5. Use the powder or leftover pieces of your favorite freeze-dried fruits or spices to create delicious compound butters to spread on bread and other treats.

    6. Instead of chopping up garlic, Minced Garlic is a super convenient product to store. It will cut your prep time in half, and you can use it in your favorite meals. (And, bonus, your hands won’t smell like garlic.)

    7. Freeze-dried veggies are an easy way to have seasonal vegetables at any time of year. Add them to soups and casseroles without having to chop, slice, or dice.

    8. Add Peanut Butter Powder to smoothies. You’ll get all the flavor with much less fat.

    9. Use Butter Powder to make spreadable butter in a hurry.

    10. If you get home late or forgot to plan dinner, you can use Taco Mix (TVP) to make tacos in a flash!

    11. Freeze-dried fruit is perfect in smoothies. You can also use Freeze-dried fruits to make apple-peach or strawberry-banana bread.

    12. Looking for a great after school snack for the kids? FD fruits are healthy and taste so good, the kids won’t miss candy (well . . . )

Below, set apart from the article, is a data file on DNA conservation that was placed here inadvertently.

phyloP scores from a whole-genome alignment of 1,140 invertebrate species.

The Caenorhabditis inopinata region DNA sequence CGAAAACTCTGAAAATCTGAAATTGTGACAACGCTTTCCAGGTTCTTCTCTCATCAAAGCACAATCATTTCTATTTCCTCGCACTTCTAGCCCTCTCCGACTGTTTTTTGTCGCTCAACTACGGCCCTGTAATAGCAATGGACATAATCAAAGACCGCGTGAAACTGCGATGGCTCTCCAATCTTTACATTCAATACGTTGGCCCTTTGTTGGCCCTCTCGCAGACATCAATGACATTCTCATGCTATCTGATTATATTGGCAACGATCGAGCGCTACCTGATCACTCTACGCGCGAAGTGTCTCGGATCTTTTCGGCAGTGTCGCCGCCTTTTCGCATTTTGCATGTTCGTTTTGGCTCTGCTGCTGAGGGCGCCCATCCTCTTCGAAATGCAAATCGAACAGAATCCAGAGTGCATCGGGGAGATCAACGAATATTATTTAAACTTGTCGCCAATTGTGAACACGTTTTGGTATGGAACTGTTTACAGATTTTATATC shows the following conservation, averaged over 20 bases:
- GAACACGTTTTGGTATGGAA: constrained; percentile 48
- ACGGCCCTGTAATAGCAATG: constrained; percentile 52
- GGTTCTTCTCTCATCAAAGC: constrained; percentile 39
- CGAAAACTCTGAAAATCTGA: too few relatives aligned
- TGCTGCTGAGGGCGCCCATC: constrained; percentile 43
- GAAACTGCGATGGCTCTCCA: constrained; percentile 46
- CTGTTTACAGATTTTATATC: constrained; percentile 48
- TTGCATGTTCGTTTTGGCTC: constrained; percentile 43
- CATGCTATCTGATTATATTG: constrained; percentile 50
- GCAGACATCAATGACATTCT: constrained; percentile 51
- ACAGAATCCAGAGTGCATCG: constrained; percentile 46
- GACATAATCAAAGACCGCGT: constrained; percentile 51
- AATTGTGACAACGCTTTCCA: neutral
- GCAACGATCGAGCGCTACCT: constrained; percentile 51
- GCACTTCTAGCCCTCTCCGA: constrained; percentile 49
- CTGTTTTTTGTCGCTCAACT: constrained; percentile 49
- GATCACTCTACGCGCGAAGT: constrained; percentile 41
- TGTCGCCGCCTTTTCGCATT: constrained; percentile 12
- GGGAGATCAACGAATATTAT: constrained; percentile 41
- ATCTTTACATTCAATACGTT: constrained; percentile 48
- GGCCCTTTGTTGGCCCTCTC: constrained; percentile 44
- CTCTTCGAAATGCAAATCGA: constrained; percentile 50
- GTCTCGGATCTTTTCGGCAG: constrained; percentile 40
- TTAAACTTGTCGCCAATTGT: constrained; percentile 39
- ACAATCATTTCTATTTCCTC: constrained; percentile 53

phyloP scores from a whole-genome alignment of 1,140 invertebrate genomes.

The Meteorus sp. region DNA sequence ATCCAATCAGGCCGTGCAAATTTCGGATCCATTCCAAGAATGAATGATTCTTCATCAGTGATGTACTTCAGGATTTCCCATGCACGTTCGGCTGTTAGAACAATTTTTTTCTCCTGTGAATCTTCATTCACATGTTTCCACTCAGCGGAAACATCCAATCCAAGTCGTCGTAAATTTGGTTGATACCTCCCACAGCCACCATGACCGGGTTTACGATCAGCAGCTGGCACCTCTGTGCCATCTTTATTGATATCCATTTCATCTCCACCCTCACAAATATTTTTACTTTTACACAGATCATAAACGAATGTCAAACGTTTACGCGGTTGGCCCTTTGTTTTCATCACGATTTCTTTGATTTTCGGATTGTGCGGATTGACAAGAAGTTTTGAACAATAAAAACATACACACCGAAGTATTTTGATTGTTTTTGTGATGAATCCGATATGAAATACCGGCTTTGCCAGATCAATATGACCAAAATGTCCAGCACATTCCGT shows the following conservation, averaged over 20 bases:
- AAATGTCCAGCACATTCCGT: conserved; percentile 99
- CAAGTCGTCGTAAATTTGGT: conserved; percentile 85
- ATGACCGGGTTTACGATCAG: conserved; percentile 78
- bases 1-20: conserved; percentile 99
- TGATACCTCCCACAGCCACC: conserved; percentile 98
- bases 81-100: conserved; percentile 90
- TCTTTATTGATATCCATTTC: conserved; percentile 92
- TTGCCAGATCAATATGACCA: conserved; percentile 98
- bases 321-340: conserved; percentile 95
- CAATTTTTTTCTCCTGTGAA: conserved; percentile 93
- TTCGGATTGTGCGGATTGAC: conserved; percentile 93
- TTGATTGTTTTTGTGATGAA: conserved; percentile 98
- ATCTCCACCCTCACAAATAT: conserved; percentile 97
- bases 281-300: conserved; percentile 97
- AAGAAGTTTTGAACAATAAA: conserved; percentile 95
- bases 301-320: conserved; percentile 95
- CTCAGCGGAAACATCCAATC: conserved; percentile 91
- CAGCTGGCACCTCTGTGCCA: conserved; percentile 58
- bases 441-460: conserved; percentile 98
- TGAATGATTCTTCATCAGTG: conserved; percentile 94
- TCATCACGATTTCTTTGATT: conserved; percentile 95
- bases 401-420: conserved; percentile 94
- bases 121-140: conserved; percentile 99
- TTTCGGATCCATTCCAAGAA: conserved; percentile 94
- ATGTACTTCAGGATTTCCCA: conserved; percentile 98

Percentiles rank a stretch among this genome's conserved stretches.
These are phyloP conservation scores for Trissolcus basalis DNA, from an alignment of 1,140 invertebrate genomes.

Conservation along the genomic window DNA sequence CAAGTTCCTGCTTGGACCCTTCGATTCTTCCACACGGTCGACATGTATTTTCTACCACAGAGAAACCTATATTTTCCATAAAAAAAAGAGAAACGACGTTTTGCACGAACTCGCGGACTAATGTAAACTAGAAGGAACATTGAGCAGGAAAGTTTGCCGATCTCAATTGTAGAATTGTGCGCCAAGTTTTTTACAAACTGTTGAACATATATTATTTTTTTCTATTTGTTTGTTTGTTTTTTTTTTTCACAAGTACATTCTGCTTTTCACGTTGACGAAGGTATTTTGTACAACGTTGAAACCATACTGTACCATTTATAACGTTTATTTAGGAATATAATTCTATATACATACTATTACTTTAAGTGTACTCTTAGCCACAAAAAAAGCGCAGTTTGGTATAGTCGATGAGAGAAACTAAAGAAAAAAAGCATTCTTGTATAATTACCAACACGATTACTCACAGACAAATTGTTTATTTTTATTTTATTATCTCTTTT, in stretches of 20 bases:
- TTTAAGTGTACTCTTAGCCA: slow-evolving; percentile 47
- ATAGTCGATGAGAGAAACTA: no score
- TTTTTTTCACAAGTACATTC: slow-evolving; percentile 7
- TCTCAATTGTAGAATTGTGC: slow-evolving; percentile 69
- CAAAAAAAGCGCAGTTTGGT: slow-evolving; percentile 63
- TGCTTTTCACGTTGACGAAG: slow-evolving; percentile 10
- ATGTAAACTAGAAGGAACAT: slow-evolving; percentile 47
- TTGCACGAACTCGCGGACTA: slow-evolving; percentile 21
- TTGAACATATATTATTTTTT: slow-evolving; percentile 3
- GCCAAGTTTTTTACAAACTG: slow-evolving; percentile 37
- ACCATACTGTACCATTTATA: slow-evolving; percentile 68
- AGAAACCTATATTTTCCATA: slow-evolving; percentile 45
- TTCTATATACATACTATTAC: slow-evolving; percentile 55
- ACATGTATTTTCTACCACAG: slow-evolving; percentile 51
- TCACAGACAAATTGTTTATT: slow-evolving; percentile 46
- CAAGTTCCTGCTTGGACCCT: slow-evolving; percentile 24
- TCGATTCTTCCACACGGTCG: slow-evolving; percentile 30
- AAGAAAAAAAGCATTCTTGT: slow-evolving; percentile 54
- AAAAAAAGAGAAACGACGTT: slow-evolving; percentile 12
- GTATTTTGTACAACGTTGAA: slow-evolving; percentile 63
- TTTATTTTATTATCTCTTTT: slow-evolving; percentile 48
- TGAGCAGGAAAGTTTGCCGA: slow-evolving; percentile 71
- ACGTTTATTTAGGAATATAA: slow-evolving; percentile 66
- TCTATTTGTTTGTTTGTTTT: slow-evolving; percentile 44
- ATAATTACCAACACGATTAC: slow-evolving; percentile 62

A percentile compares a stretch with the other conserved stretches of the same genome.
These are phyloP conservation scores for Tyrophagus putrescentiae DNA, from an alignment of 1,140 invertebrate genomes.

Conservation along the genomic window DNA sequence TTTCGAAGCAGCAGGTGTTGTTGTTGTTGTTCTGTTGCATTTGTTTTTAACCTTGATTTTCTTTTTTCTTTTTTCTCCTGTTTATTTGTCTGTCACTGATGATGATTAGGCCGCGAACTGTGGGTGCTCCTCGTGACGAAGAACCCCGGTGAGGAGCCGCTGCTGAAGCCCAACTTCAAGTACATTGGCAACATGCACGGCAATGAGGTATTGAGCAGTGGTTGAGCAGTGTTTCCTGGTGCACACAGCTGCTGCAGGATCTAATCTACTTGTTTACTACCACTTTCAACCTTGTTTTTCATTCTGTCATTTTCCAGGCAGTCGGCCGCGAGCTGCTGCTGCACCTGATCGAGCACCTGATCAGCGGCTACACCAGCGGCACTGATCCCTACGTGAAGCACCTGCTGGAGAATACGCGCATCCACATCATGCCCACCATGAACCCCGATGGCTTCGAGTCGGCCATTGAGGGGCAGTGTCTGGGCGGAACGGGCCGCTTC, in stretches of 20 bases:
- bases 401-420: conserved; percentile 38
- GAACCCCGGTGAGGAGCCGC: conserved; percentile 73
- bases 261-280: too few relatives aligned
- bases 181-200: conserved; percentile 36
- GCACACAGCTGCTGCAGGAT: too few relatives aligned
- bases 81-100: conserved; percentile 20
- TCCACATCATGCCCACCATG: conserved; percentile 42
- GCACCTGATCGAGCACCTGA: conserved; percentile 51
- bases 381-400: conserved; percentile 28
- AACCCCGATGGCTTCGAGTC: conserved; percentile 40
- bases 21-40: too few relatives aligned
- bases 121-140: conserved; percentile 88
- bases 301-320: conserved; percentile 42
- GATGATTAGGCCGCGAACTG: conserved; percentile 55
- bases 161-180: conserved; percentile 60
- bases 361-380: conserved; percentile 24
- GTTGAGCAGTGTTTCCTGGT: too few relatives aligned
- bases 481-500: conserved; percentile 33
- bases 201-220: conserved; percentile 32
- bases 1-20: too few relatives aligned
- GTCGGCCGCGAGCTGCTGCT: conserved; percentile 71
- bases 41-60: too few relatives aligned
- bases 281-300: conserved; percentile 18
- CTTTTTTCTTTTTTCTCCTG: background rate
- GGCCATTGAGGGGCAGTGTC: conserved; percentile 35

13. Use Freeze-dried meats as toppings for homemade pizza.

    14. Got a “Helper” meal or pre-packaged meal that requires meat? You can use freeze-dried meats as substitutes in your favorite pre-packaged dishes.

    15. Wheat berries don’t just have to be used for flour. You can use wheat berries as a meat extender or a substitute for meat in meals. Check out our post, “All about Wheat” to find out how.

    How do you use food storage to make cooking easier?

    -Angela, Dawn, and Urban Girl

     

     

    Posted In: Uncategorized Tagged With: food storage, cooking, emergency cooking

  • Preparedness in the News: 5 Things to know this week

    An overhead shot of the California wildfire from July 18th

     

    Here are five need-to-know news stories in the world of emergency preparedness for the week of July 14th-18th :

    1. Typhoon Rammasun Impacts the Phillippines

    Typhoon Rammasun pummeled the shores of Manila on Tuesday, July 15th. After experiencing the wrath of Typhoon Haiyan last year, hundreds of thousands of residents fled to higher ground and worked to shore up their weakened homes in anticipation of more severe storms. Read the full story from Foxnews.com.